Period Power Tee (Image Credit: American Apparel)

American Apparel’s Pushing the Envelope with the Period Tee

Censored Image of the "Period Power Tee" (Image Credit: American Apparel)

Censored Image of the “Period Power Tee” (Image Credit: American Apparel)

Looking for period power? American Apparel gives it to you in a tee. 100% cotton, 100% controversy (Check out the uncensored shirt image here).

The argument is that the portrayal of menstruation is a call for people to respect and redefine a “perfect” female body. I’ll cut to the chase and say that I think Petra Collins’ own drawing is great- but the medium she chose to deliver it through? Not so much.

Let me start by saying that Collins definitely hit a chord with me in delivering a message loud and clear, creating both a piece that is attention-grabbing while still maintaining a certain level of depth. You’d be surprised to know that I believe Collins actually made a very specific choice when she focused her line drawing around depicting menstruation.

The attempt to use menstruation to push feminine rights is not a new idea; in fact there are plenty of female artists who actually use menstrual blood as a medium- a new type of art called “Menstrala.” So Warhol urinated on his paintings in the ‘70s, but Collins can’t put out a menstrual-themed, colored line drawing without it being called vulgar and inappropriate? Please. In the news, there’s way too much limelight on the labia without looking for the deeper message it stands for – the call for an appreciation of the natural female body, including the natural process of menstruation that everyone tries so hard to avert their eyes from. It is this message of empowerment that makes me disagree with critics who say the labia tee is solely a plea for attention and controversy.

Let me clarify that I don’t consider myself a strong feminist. I’m personally not an enthusiast of any type of art made with bodily fluids. But looking at Collins’ drawing I can’t help but admire the balance she found walking the line between displaying the female body to make a statement without having it become objectified in the process – a source of irony we can see in the tactics used by the “topless feminists” in Ukraine where females are going topless to get media attention –  in order to protest the prevalence of topless women in the media. Collins’ choice to depict menstruation as a focus with the female body prevents her work from becoming just another tabloid ad on a tee.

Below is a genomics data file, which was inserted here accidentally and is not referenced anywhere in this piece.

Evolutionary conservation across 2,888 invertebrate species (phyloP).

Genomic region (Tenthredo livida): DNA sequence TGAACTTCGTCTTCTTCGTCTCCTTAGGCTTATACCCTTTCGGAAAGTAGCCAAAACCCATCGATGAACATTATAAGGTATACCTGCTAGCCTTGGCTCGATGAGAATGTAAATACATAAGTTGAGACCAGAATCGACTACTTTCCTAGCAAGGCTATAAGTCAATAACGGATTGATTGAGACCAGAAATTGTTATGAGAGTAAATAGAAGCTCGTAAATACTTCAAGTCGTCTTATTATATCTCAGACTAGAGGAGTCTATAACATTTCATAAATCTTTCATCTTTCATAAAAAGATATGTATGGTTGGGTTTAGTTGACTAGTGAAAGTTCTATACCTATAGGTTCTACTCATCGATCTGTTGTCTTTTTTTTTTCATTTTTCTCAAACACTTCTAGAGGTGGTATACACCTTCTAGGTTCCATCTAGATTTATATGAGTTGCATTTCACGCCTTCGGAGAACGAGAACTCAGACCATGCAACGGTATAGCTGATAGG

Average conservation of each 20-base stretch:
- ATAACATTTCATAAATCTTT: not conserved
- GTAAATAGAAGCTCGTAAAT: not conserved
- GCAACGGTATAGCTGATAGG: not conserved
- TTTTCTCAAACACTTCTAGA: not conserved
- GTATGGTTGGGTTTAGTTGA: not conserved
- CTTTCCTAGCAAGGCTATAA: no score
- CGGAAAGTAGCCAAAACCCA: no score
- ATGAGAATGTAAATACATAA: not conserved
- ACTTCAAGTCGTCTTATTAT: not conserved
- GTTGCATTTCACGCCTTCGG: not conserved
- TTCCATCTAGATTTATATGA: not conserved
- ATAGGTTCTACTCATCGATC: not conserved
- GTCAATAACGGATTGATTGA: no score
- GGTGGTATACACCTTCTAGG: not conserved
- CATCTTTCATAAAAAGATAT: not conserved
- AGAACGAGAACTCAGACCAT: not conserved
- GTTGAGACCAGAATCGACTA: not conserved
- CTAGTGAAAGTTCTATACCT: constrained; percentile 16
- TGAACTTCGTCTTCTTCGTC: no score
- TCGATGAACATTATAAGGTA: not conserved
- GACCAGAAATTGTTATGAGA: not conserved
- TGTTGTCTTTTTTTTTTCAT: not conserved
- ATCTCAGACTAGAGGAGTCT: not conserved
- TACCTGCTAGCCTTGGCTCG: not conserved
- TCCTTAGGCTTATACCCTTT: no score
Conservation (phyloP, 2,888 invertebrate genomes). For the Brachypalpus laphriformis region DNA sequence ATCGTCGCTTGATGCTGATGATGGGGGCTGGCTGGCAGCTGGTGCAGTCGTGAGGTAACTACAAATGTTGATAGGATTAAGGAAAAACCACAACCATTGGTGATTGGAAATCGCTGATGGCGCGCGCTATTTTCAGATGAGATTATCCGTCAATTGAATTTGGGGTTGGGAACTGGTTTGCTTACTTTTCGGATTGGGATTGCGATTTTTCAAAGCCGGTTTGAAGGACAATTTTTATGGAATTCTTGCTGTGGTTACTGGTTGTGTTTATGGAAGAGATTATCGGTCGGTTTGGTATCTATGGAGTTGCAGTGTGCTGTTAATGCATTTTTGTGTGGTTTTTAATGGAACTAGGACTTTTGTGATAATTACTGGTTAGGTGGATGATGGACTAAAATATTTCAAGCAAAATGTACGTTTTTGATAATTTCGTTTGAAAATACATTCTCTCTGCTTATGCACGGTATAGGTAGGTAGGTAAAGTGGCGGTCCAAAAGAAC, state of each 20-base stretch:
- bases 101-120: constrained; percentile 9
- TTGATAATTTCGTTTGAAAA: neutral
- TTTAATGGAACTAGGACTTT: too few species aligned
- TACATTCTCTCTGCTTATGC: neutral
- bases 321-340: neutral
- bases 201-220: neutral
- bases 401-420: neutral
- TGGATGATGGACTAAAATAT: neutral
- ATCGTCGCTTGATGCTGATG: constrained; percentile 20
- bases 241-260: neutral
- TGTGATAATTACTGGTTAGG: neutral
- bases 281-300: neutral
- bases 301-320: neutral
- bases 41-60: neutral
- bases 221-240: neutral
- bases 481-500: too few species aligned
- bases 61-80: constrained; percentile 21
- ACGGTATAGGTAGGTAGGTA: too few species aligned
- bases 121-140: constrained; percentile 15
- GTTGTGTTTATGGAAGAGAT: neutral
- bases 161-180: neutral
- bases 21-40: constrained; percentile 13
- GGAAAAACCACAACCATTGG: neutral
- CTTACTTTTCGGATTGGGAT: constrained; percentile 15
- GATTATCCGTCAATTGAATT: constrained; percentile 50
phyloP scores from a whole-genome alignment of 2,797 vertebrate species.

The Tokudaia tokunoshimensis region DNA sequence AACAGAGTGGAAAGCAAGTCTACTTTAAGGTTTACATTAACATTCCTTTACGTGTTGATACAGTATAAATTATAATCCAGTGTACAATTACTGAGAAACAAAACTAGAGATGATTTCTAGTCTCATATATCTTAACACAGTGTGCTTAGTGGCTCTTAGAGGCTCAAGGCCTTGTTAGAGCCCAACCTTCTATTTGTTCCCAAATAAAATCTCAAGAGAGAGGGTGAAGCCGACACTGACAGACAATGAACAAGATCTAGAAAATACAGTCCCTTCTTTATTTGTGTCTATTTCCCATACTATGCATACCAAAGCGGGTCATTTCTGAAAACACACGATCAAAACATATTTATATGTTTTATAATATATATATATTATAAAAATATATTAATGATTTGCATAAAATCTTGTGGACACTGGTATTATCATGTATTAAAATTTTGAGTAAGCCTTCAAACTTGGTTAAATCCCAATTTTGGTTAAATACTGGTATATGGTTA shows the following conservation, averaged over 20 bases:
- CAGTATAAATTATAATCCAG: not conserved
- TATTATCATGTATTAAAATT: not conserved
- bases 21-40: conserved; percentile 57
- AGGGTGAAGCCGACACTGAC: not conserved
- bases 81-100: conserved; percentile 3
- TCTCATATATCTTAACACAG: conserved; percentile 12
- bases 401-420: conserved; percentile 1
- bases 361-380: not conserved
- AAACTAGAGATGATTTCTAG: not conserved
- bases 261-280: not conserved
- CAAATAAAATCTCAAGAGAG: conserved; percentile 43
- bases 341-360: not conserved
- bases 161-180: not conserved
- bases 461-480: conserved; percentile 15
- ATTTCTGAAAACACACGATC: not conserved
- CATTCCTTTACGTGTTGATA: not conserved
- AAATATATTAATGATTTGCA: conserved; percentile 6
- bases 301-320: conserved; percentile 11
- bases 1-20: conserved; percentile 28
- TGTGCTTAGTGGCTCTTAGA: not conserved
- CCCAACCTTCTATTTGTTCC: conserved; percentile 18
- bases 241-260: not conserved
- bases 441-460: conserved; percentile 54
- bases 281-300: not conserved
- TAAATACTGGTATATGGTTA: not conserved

So one thumb is up for the art, but the other thumb is way down for the tee.

Displaying the art on an American Apparel t-shirt ruined it for me. Now the piece falls prey to American Apparel’s corporate motives that made me agree with the critical majority and label this art as just a ploy to arouse controversy. I feel that now, the Period Power tee only serves to put a marketable brand on feminism and profit from it, taking advantage of the noticeable recent hipster wave towards universal equal rights. On the extreme end, we can see this reflected in the video for the current hit single “Wrecking Ball” by Miley Cyrus, allegedly now a recently christened feminist. I mean, in the end, it’s all just a loud cry for controversy. Period.

TDQ Tags TDQblogger017

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